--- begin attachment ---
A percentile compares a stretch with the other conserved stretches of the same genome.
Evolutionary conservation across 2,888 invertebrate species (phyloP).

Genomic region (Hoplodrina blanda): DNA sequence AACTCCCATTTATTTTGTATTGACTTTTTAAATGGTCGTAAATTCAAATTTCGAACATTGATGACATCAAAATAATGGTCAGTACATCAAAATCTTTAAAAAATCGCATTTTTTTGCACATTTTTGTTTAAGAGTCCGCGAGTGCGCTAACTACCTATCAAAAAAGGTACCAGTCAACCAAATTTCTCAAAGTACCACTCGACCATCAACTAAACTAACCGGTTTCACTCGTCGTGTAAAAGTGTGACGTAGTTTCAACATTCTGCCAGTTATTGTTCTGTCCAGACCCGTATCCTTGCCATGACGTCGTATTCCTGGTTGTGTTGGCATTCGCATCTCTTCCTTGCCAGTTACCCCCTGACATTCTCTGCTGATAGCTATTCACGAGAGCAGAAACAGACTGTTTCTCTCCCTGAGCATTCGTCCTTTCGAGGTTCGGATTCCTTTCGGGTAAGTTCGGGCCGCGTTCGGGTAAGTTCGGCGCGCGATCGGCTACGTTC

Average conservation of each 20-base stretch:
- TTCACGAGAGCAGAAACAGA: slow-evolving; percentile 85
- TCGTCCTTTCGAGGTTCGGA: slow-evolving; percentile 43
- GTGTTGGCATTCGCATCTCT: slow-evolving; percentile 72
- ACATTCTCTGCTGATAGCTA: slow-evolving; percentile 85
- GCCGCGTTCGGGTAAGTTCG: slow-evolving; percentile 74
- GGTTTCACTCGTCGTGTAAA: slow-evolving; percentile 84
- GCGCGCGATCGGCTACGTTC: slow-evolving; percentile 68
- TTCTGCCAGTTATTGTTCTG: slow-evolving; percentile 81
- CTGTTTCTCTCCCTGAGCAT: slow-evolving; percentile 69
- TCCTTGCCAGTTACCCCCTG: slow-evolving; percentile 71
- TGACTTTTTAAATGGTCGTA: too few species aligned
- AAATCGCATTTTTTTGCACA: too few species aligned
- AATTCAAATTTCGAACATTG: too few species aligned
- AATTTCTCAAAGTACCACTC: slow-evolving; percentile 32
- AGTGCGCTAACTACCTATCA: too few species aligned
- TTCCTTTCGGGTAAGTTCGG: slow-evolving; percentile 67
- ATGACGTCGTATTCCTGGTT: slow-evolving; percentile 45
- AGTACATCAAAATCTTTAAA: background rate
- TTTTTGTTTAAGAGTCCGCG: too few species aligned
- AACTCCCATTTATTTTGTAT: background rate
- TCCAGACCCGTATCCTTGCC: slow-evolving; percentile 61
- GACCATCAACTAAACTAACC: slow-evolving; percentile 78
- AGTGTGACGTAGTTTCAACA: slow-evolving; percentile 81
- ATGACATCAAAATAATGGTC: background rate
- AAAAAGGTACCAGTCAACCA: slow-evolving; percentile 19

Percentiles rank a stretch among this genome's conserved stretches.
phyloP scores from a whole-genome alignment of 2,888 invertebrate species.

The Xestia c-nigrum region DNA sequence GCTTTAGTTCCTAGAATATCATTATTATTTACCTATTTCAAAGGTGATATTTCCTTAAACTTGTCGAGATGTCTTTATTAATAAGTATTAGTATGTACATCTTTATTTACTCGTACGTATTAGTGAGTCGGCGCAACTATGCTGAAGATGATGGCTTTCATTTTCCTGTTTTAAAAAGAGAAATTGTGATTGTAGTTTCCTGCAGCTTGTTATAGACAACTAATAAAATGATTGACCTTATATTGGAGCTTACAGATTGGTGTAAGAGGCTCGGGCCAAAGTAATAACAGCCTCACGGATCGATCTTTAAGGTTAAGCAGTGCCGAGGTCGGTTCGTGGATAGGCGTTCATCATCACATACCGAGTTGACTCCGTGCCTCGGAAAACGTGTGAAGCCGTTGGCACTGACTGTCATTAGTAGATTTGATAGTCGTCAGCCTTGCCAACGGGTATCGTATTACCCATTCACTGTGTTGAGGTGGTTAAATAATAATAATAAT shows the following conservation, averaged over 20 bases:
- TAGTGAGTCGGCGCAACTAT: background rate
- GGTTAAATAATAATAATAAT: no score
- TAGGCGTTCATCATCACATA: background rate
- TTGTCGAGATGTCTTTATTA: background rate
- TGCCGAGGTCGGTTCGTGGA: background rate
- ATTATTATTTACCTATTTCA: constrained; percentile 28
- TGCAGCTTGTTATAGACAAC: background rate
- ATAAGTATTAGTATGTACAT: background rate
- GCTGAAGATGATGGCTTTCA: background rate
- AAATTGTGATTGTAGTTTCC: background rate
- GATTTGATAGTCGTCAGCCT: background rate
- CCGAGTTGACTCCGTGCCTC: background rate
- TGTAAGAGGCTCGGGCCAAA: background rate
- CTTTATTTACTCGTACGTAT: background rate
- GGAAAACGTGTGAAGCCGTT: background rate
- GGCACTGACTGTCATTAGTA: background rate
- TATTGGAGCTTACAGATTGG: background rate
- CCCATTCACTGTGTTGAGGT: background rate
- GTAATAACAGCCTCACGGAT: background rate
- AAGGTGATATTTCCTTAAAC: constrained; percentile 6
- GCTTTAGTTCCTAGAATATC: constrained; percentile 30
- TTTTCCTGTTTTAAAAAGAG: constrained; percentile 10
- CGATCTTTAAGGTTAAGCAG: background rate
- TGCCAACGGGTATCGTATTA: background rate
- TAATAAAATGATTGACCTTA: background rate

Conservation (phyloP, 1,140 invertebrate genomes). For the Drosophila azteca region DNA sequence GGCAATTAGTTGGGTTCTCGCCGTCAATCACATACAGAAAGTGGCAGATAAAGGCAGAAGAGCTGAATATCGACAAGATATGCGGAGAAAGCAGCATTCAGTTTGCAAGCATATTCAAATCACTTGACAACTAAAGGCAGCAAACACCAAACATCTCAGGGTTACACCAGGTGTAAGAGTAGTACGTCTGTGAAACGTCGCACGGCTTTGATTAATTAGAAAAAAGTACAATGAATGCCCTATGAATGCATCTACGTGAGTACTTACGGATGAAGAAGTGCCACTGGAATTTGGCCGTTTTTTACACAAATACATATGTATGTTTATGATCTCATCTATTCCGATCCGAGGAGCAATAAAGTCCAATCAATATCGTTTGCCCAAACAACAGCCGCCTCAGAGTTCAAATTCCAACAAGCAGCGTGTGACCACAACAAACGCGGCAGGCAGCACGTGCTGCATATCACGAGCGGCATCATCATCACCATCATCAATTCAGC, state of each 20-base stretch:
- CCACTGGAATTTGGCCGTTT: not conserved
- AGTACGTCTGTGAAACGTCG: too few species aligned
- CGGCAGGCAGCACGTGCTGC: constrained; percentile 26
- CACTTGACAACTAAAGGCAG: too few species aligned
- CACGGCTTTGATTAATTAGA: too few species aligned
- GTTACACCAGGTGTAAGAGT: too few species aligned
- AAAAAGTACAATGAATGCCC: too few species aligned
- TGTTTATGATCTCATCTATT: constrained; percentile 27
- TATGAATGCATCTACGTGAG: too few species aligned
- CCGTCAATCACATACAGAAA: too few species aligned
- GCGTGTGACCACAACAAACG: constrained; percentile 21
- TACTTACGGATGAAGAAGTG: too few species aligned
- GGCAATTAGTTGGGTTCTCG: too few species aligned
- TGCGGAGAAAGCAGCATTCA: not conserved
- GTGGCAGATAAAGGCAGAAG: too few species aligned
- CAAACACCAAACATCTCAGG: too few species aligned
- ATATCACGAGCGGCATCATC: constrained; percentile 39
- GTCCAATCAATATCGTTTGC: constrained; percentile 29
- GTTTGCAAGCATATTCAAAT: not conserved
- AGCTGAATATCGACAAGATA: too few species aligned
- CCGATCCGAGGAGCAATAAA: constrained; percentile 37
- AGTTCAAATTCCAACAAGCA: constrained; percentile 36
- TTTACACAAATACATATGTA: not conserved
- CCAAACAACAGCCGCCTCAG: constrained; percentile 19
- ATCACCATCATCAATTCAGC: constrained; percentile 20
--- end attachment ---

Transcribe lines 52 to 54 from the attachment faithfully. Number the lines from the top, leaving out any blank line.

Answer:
- AAGGTGATATTTCCTTAAAC: constrained; percentile 6
- GCTTTAGTTCCTAGAATATC: constrained; percentile 30
- TTTTCCTGTTTTAAAAAGAG: constrained; percentile 10